Last editedAug 20212 min read
What is the value of a business’s inventory? While there are several metrics to use, one of the most common is the net realisable value, or NRV. But what is NRV exactly, how is it calculated, and why is this NRV meaning important for your business? We’ll answer these questions below.
What is NRV?
While it’s most applied to inventory valuation, NRV can be used with any business asset. Net realisable value is the estimated selling price of an asset after you’ve subtracted the sale-related cost. Examples of sales-related costs include things like fees and taxes as well as the predicted costs of transport and asset disposal.
In the case of inventory, it’s important for businesses to continually assess whether recorded cost is accurate. Factors like reduced demand, spoilage, and outdated technology all can have an impact on the eventual sale cost. For accounting purposes, businesses need to know what they can expect to earn from the disposal of their inventory. When recording inventory as an asset, you can use NRV as the basis of this valuation.
Understanding the NRV meaning
We’ve covered the general definition, but what does NRV mean in real life and for accounting purposes? On the balance sheet, a company lists its accounts receivable and inventory as assets. NRV can be applied to both types of assets and used to estimate value. It’s recognised as a valid method by the international financial reporting standards (IFRS) as well as the generally accepted accounting principles (GAAP).
Apart from inventory valuation, NRV can be used to estimate the value of accounts receivable as an asset. When customers pay their invoices, accounts receivable converts into cash. However, NRV adjusts this cash value to account for non-paying clients. To calculate NRV for accounts receivable, you’d subtract an allowance for bad debts from the total receivable balance.
What does NRV mean for your business?
NRV is used as part of a wider conservative approach to accounting, meaning that the accountant uses valuation methods that avoid overstating asset worth. Because NRV takes the cost of sales out of the equation, it gives a more conservative estimate than some other valuation methods. This means that when the sale goes through, the asset could potentially generate more profit than anticipated. However, for conservative accounting it’s better to underestimate value rather than overestimate. Any claims must be verified. This means that uncertain liabilities are recognised at the point of discovery, and revenues are only recorded when they’re 100% certain.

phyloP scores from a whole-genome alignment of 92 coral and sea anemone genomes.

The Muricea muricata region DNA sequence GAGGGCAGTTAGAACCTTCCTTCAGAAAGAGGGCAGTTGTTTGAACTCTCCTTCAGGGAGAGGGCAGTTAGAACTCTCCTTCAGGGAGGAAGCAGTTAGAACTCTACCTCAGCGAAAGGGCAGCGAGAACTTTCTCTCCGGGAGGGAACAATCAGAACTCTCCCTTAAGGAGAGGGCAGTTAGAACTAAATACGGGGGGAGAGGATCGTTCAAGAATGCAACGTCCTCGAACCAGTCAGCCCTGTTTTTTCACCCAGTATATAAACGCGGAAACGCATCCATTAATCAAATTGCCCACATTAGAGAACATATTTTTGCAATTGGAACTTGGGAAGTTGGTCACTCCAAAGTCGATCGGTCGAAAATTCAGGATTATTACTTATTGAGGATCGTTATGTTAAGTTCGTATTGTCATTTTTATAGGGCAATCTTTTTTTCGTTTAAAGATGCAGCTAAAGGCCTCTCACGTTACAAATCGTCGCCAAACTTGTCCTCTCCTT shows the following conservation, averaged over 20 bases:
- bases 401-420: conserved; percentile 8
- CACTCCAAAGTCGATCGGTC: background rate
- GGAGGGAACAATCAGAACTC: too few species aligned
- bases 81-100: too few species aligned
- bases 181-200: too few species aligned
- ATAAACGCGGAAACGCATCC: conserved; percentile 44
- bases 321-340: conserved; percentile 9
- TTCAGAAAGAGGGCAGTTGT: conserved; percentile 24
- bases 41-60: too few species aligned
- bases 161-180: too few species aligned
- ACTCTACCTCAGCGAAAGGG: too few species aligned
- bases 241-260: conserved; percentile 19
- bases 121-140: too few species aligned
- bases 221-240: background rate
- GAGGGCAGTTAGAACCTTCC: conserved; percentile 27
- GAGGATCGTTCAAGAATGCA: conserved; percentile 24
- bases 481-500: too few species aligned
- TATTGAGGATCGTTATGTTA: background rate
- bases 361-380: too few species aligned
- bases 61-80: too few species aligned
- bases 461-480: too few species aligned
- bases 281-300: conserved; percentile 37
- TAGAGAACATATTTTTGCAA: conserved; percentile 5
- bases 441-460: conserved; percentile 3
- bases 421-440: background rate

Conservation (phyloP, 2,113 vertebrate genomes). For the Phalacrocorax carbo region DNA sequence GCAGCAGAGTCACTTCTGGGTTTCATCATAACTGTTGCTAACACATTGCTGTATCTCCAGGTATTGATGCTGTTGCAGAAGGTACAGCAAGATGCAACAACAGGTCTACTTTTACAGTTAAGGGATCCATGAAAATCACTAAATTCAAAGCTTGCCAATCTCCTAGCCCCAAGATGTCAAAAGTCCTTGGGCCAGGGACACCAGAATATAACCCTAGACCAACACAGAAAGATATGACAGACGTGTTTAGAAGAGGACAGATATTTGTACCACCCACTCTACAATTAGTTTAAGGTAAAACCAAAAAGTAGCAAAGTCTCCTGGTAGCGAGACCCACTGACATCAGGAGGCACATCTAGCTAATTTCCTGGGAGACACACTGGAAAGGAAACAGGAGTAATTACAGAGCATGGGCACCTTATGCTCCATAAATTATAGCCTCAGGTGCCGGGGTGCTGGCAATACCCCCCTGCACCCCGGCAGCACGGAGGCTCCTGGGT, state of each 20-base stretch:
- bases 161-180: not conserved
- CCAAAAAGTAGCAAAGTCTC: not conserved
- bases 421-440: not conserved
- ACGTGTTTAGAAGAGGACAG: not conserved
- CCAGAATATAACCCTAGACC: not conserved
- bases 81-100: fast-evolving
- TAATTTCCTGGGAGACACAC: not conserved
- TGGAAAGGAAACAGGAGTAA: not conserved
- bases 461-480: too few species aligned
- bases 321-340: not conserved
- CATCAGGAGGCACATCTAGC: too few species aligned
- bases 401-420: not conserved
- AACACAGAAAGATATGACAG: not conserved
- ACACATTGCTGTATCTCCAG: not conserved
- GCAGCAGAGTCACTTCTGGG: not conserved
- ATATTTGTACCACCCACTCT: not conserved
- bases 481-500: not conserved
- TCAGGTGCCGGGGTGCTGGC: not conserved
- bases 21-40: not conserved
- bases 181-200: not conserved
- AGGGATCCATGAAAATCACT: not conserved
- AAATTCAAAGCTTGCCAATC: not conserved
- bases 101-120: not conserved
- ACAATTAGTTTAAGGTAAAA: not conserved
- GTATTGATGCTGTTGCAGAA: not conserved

How to calculate NRV
Calculating the NRV of inventory is a simple process.
Calculate the inventory item’s market value.
Calculate all costs that would arise because of selling the asset, including distribution, taxes, and fees.
Subtract these selling costs from the item’s market value.
Here’s what this looks like written as a formula:
NRV accounting examples
It’s easy to apply the NRV accounting formula above to real-life situations when you need to value your assets.
Imagine that Company ABC has 20,000 units with a selling price of £25 each. The cost of selling each unit will be £3 due to taxes and transporting them from the warehouse to the seller. This makes the NRV of each unit £22, for a total net realisable value of £440,000.
As a second example of NRV accounting, imagine that Company XYZ has a product in inventory that costs £50 each. However, its market value is £100 per unit and the cost to prepare each unit for sale is £20. The NRV of each unit is therefore £30 (£100 market value - £50 production cost - £20 sales cost). Because the NRV is lower than the cost of production, the company should record an estimated loss of £20 for each item. This loss would need to be applied to the financial statements accordingly.
There are many different applications of the NRV metric, making it a useful tool when taking stock of inventory or balancing your financial statements for future valuation.
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